K-State’s NFL draft streak reached 25 years in a row with the selection of DJ Reed by the San Francisco 49ers in the 5th round yesterday. Today I look back on the draft class of 2001 where six K-State players were chosen. This draft class was made up of Quincy Morgan, Shad Meier, Monty Beisel, Mario Fatafehi, Jarrod Cooper, and Jerametrius Butler.
Wide receiver Quincy Morgan was drafted in the 2nd round, number 33 overall, by the Cleveland Browns. He played six years in the NFL for four teams: the Browns, the Dallas Cowboys, the Pittsburgh Steelers, and the Denver Broncos. He won a Super Bowl in 2006 playing for the Steelers. He played in 86 games in his career, starting 52. His best season was in 2002 with Cleveland when he had 56 catches for 964 yards and seven touchdowns. His stats, according to Pro Football Reference, are below:
I enjoyed watching this video of Jonathan Beasley throwing a 90 yard touchdown to Morgan against KU:
Here’s an interview with Morgan when he played for the Broncos in 2007 as a kick returner: http://www.denverbroncos.com/news-and-blogs/article-1/Weekly-QA-Quincy-Morgan/e3d1710c-7892-11df-ba56-acc8e62813e9.
Tight end Shad Meier was selected in the 3rd round, number 90 overall, by the Tennessee Titans. He played four years for the Titans before being traded to the New Orleans Saints, where he played his final season. He played in 53 games, starting 13 of them. His stats, according to Pro Football Reference, are below:
Meier is currently a Health/Wellness teacher at Franklin High School in Franklin, Tennessee.
Defensive end Monty Beisel was drafted in the 4th round, number 107 overall, by the Kansas City Chiefs. He played nine seasons in the NFL for the Chiefs, New England Patriots and Arizona Cardinals. He played 119 games in his career, starting 19. His stats, according to Pro Football Reference, are below:
I found an interesting tidbit on his Wiki page. He was the first player in NFL history to win an overtime game by returning a blocked punt for a touchdown.
Beisel is currently selling luxury real estate in Southern California.
Defensive tackle Mario Fatafehi was drafted in the 5th round, number 133 overall, by the Arizona Cardinals. He played four years in the NFL for three teams. He played a year for the Cardinals, a year for the Carolina Panthers, and two years for the Denver Broncos. He played in 45 games overall, starting 26 of them. He ended up his career playing a season for the Hamilton Tiger-Cats of the CFL in 2006. His stats, according to Pro Football Reference, are below:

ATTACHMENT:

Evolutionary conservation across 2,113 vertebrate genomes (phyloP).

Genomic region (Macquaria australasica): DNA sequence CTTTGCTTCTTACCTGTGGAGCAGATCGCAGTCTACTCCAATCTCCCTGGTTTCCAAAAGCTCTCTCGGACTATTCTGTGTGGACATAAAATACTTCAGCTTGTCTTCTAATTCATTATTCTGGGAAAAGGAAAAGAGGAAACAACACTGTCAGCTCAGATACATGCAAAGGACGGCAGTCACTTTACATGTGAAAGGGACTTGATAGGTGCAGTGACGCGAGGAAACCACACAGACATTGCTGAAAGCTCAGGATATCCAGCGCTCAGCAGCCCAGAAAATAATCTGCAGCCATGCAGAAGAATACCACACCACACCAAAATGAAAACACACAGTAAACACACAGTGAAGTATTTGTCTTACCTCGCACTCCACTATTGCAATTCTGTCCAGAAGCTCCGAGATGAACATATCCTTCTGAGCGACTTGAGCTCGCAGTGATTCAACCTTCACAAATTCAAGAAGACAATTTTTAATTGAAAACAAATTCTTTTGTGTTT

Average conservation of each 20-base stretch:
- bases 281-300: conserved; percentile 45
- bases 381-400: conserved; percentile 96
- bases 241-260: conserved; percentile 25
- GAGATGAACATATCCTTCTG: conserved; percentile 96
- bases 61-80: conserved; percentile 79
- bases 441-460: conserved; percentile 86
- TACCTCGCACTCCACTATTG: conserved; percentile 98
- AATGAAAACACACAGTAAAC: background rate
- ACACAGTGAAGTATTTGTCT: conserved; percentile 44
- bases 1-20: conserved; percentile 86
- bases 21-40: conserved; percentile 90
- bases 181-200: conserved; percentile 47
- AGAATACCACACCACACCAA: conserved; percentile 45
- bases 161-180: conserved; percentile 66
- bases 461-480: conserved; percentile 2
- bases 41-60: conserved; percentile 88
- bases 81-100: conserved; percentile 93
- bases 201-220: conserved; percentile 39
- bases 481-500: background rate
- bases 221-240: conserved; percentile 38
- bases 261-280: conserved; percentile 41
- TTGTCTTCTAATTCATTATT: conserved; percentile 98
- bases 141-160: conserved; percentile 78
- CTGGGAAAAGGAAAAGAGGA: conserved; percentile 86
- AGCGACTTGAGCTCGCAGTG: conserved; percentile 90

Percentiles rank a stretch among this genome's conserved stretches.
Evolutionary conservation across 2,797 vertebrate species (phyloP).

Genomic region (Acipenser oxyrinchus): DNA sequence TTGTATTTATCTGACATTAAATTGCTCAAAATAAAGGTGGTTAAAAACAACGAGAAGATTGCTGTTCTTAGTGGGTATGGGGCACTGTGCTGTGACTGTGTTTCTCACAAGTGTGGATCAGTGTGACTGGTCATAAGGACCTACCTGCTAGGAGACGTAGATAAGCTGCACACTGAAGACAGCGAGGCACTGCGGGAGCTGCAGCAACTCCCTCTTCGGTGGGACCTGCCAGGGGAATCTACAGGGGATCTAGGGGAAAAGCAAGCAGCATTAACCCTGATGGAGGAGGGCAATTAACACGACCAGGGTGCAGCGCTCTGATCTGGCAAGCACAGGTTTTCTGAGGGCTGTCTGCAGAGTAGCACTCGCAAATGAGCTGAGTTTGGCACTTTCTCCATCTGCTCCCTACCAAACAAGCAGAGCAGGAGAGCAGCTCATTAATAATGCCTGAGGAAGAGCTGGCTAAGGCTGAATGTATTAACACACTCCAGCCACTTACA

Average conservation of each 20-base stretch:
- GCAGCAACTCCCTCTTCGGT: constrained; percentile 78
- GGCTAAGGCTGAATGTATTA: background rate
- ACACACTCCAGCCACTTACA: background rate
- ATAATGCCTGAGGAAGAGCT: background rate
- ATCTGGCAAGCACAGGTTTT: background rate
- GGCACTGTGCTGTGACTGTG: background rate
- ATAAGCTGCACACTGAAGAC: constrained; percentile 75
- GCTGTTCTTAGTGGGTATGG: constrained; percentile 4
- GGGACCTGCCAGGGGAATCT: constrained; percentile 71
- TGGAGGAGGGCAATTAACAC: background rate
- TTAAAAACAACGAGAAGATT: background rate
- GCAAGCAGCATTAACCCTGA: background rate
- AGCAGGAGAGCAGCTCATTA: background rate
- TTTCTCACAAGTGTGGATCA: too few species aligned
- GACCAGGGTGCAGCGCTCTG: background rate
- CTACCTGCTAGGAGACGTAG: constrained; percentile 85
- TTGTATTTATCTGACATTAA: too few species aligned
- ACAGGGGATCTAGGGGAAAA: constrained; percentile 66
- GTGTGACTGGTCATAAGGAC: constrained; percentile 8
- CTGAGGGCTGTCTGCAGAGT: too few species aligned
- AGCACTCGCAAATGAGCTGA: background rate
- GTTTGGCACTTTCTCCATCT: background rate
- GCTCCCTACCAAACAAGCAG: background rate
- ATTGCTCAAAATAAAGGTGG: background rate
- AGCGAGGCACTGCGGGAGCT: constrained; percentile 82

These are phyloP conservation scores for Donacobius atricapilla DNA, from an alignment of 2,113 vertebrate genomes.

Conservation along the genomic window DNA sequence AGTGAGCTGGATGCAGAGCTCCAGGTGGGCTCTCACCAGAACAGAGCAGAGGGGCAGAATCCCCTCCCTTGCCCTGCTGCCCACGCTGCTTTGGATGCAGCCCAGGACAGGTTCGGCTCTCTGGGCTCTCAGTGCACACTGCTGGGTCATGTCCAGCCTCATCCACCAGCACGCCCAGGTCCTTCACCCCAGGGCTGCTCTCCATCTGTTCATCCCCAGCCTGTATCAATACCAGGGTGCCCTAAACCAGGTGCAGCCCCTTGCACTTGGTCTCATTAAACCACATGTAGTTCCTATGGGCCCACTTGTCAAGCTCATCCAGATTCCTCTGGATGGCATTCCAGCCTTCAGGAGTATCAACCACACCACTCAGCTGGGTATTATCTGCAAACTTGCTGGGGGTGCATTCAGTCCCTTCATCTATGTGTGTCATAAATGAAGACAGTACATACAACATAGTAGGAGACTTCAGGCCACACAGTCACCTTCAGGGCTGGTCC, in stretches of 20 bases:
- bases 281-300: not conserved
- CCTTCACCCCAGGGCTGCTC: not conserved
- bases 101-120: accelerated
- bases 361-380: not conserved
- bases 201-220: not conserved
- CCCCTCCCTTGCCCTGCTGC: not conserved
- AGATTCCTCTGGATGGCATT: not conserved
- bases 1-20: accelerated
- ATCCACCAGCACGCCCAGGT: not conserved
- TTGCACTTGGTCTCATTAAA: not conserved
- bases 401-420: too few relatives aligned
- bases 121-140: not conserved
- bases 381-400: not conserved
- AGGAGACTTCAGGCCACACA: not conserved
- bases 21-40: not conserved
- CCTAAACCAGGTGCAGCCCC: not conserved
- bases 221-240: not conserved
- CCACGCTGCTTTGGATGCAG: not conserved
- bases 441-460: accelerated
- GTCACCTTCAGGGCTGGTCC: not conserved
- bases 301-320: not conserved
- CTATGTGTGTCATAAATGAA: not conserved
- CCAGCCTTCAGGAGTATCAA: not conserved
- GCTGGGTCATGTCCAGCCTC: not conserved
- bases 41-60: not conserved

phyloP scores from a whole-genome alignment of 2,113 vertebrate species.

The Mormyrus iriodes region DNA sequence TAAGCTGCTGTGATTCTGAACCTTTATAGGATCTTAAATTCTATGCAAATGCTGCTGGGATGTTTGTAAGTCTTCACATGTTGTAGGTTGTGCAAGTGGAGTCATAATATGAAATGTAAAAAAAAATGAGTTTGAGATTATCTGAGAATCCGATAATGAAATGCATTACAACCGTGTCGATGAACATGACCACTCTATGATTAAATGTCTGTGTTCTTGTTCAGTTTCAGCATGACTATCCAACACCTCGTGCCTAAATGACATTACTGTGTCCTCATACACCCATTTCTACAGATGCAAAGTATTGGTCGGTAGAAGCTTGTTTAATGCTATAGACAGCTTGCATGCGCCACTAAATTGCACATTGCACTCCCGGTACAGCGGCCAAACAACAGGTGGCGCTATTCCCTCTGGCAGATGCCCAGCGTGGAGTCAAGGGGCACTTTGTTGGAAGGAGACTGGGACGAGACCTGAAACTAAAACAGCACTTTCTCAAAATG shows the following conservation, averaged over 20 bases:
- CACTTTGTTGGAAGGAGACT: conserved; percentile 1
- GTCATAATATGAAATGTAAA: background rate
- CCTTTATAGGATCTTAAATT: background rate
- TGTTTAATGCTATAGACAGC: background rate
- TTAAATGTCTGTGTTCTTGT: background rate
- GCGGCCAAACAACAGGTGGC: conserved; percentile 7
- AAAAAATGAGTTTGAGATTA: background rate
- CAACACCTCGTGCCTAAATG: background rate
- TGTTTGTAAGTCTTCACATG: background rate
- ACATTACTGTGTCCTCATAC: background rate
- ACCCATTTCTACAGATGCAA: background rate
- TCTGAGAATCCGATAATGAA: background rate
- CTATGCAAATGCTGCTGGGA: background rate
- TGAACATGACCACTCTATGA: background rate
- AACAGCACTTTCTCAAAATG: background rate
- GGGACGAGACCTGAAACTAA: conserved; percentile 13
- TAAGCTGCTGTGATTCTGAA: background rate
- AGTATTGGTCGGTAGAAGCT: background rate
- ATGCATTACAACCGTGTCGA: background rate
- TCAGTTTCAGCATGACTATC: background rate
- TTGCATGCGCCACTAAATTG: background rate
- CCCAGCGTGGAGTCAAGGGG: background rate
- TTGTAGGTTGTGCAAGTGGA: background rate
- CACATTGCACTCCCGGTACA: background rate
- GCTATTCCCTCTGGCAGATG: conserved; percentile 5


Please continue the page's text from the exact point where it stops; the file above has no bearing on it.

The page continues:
I found a Q/A interview with Fatafehi on the Broncos website from 2004 that is interesting.
Mario currently lives in Salt Lake City, Utah.
Defensive back Jarrod Cooper was drafted in the 5th round, number 143 overall, by the Carolina Panthers. Cooper played seven years in the NFL, splitting time between the Panthers and Oakland Raiders. He played in 87 games, starting 10, including a Super Bowl while playing for the Panthers. His stats, according to Pro Football Reference, are below:
Cooper retired from the NFL due to recurring head injuries. Cooper currently lives in Oakland, California, volunteering for the Oakland animal shelter.
Jerametrius Butler was drafted in the 5th round, number 145 overall, by the St. Louis Rams. Butler played six seasons in the NFL, five for the Rams and one for the Buffalo Bills. He had a pretty bad knee injury in 2005 that caused him to sit out the season and he never fully recovered, eventually retiring. His stats, according to Pro Football Reference, are below:
I am unable to find much information about what Butler is up to now. I found his Facebook page, but it’s pretty locked down.
Doing this research is pretty interesting so far. There is a definite correlation between the number of players K-State had drafted and how good K-State was the prior year. The years K-State was competing for Big 12 championships, K-State was getting five to six players drafted every year.
It’s also interesting to note how many players had their NFL careers cut short due to injury. I figured the percentage was pretty high, but it’s actually higher than I thought it would be. I also find it interesting that some players drafted in the late rounds had fairly long NFL careers. Wonder if this is unique to K-State players or is an overall trend? It would be interesting to know the averages and whether K-State draftees are above or below the average.
Up next is the draft of 2002….